The parties keep placing their conventions in pivotal swing states, presumably because they improve the party’s chances there in November. But is there much evidence to support this conclusion? A quick look back at 2008 actually reveals that Minnesota shifted further right and Colorado shifted further left after the conventions than the country as a whole—and some, although not all, of that shift proved durable through November. But once you begin to question the numbers and the differences between the ’08 and ’12 convention cities, the seemingly clear case for a convention-host state bounce begins to breakdown.
Over the two months prior to the DNC, Obama held an average lead of 3.3 percentage points in polls included in the RealClearPolitics average. In comparison, Obama held a slightly smaller lead in Colorado, where he led by 1.1 points, and an even larger lead in Minnesota, where he was up by 7.2 points. After the conventions, McCain opened up a slight lead in polls conducted prior to the onset of the financial crisis, leading by just 1.1 points nationally. That represented a 4.4 point shift from Obama’s 3.3 point advantage between July 1 and the conventions. But Obama didn’t suffer any losses in Colorado. In fact, he still held a modest lead in Colorado. In fact, he led by even more—2 point—after the RNC than he did prior to the DNC. That represents a 5.3 point shift to toward Obama compared to the rest of the country. There was a similar, although less pronounced, trend in Minnesota. Obama’s lead fell to just .7 points—a shift of 6.5 points in McCain’s direction, or 2.1 point larger shift in McCain’s direction.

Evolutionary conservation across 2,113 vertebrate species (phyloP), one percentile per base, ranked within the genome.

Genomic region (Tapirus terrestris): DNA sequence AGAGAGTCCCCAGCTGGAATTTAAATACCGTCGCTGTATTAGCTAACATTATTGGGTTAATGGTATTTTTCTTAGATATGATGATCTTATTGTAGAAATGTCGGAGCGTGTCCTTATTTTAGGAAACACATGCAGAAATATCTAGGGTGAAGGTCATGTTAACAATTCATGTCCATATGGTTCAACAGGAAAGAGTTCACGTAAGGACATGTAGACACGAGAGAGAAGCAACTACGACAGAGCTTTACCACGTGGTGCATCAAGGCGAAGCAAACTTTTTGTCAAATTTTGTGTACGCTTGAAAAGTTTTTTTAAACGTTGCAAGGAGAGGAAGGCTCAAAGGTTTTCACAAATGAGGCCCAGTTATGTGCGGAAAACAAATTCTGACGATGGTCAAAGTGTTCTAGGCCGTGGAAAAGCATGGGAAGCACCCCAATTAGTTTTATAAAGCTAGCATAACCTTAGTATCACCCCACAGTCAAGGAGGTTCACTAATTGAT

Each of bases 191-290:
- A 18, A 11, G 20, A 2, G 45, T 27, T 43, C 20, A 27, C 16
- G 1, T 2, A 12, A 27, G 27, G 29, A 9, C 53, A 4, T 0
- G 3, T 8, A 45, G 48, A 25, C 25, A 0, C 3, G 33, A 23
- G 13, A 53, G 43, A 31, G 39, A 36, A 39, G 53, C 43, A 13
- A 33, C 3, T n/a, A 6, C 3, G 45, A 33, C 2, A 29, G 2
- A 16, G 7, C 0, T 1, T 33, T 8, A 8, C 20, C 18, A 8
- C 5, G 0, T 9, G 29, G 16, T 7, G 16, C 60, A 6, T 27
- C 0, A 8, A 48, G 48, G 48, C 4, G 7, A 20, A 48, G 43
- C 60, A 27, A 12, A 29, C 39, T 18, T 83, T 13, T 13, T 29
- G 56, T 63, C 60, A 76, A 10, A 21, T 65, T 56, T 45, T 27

However, those gains weren’t entirely durable. While Colorado was 3.1 points more Democratic than the country after the DNC, compared to 1.2 points more Republican before hand, Colorado was just 1.7 points more Democrat on Election Day. Similarly, Minnesota started 3.9 points more Democratic, but ended 3 points more Democratic, or a shift of just .9 points toward McCain.
Caveats. Many caveats. There were relatively few state polls (4) conducted in either state during the narrow post-convention, pre-financial crisis window. As a result, there’s a certain margin of error. Even a cursory glance at other states shows other shifts that don’t appear to be linked to the convention (Michigan). And the pro-McCain shift in Minnesota might instead correlate with McCain’s advertising strategy, which invested heavily in the state (perhaps due to the RNC?). Just for good measure, we’re just talking about one election year—conventions haven’t generally been held in competitive states with lots of polling, at least that I’m aware of.
Even if it turned out that my caveats were overstated, would we expect a similar bounce in North Carolina or Florida? Maybe not. The Minneapolis and Denver media markets dominate Minnesota and Colorado, but Charlotte and Tampa are just one of many important metropolitan areas in their states. This is speculation, but while the convention probably gets tons of extra coverage in the host cities, I’m not so sure that the convention experience would be much different in Raleigh or Miami than Cleveland or Las Vegas. If that’s true, then the polls in North Carolina and Florida might not shift over the next few weeks, as Charlotte and Tampa just don’t dominate their states like Minneapolis or Denver.
Given the 2008 numbers, it's possible that conventions produce a host-state bump, since the polling shifts in both Colorado and Minnesota were consistent with the host-convention bump hypothesis, even if they are far from sufficient to prove it. But there are plenty of reasons to doubt that Obama or Romney will benefit in North Carolina or Florida, especially since Charlotte and Tampa don't dominate their states like Denver and Minneapolis.